Republic of Ireland news

Mary Lou McDonald sees ‘merit' in direct exchequer funding for RTE

RTE is facing a funding crisis (Liam McBurney/PA)
David Young and Cillian Sherlock, PA

The leader of Sinn Fein has said a future model that saw the Irish national broadcaster secure funding directly from the exchequer has “merit”.

RTE is facing a funding crisis, exacerbated by a drop-off in licence fee revenue amid a negative public reaction to a summer of controversies at the broadcaster.

The broadcaster operates on a dual-funding model, with approximately 55% of its income or 200 million euros a year brought in by way of the obligatory licence fee, which costs Irish households with a television 160 euros a year.

It also earns money through commercial operations.

Sinn Feinparty think-in
Sinn Fein president Mary Lou McDonald and vice president Michelle O’Neill speaking at the start of the party think-in at the Clayton Hotel in Dublin (David Young/PA)

Approximately 85% of revenue from TV licence fees goes to RTE to carry out its public service broadcasting commitments.

Speaking at Sinn Fein’s annual think-in, Mary Lou McDonald said: “I watched at a little bit of a remove all of the heat and noise and the breakdown in public confidence and trust around RTE.

“It’s very clear that the trust has to be rebuilt. There are very profound governance issues, very profound cultural issues in the organisation, and they need to be sorted out.

“The first thing we need to see is what the new director general has to say, what’s the plan according to RTE. And then we need to have a conversation around the long-term sustainability and viability of public service broadcasting.

“So, let’s be just very clear, that by definition has to be absolutely independent of any political, not just interference, but bias, or it should be in no way partisan, it has to be absolutely independent. So, whatever model we land on, take that as read, that has to be one of the foremost considerations.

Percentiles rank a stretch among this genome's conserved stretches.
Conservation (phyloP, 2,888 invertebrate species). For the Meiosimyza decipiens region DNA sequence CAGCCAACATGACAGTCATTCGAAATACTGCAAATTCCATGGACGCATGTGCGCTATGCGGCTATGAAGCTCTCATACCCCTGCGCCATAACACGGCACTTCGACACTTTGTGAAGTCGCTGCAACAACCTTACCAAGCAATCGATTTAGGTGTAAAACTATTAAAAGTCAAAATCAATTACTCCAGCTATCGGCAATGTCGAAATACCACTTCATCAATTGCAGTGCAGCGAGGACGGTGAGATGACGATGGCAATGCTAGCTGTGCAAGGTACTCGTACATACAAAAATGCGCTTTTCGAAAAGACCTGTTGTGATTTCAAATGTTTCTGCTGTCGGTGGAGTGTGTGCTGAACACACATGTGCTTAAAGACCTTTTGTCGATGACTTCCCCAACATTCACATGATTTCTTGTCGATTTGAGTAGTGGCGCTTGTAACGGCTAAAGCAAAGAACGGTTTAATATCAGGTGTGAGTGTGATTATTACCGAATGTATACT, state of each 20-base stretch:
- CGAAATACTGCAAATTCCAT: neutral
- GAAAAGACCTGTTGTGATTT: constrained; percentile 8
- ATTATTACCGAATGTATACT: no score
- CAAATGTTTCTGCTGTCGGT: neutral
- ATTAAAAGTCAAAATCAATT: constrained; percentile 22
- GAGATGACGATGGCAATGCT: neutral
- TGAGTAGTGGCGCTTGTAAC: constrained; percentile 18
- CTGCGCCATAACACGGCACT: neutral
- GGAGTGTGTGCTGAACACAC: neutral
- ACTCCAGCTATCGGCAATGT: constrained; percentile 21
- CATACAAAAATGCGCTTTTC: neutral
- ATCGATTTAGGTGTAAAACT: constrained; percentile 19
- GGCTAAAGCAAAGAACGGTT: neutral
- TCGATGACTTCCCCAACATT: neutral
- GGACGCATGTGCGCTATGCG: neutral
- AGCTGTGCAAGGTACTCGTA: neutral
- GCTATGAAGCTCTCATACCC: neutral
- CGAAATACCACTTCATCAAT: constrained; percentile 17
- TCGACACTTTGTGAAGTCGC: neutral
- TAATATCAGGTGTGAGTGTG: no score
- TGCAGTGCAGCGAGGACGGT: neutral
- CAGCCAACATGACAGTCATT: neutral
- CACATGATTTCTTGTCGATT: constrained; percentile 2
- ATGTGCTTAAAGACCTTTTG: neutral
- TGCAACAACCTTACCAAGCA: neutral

“There are different options around how we can sustainably fund RTE and public service broadcasting more broadly. Direct exchequer funding is one. It was the preference of the commission (Future of Media Commission) if you recall, I personally see merit in that for sustainability and for planning purposes, and so on.

“We’re going to look at all of the options, we’re also going to talk to RTE, talk to other broadcast organisations, but we need to have agreement on how we sort his out, not just in the short term, but in the long term.”

Taoiseach Leo Varadkar said the broadcaster “requires change”.

Fine Gael party think-in
Taoiseach and leader of the Fine Gael party Leo Varadkar speaking to media at the Strand Hotel, Limerick (Brian Lawless/PA)

Mr Varadkar described himself as a supporter of RTE, adding that he wants it to be “strong in the future”.

Speaking at his Fine Gael party annual think-in, he said any change to the funding of public service broadcasting “can’t just be about RTE” as other outlets also provide that service.

Separately, he said he would be “happy” to appear on RTE’s The Late Late Show with new host Patrick Kielty, who takes over the role on Friday.

He said that to his knowledge he had yet to be invited on the programme.

Mr Varadkar said: “I really wish Patrick the best in what is going to be a really big endeavour.”

Permanent TSB has been announced as the new sponsor of the show.

The deal will include a total of 730 credited stings per season and the sponsor’s logo on all dedicated promos on television and social media channels.

Renault was the last sponsor of the show, which became the focus of a controversy around an undisclosed tripartite deal between the car manufacturer, the national broadcaster and previous host Ryan Tubridy.

Republic of Ireland news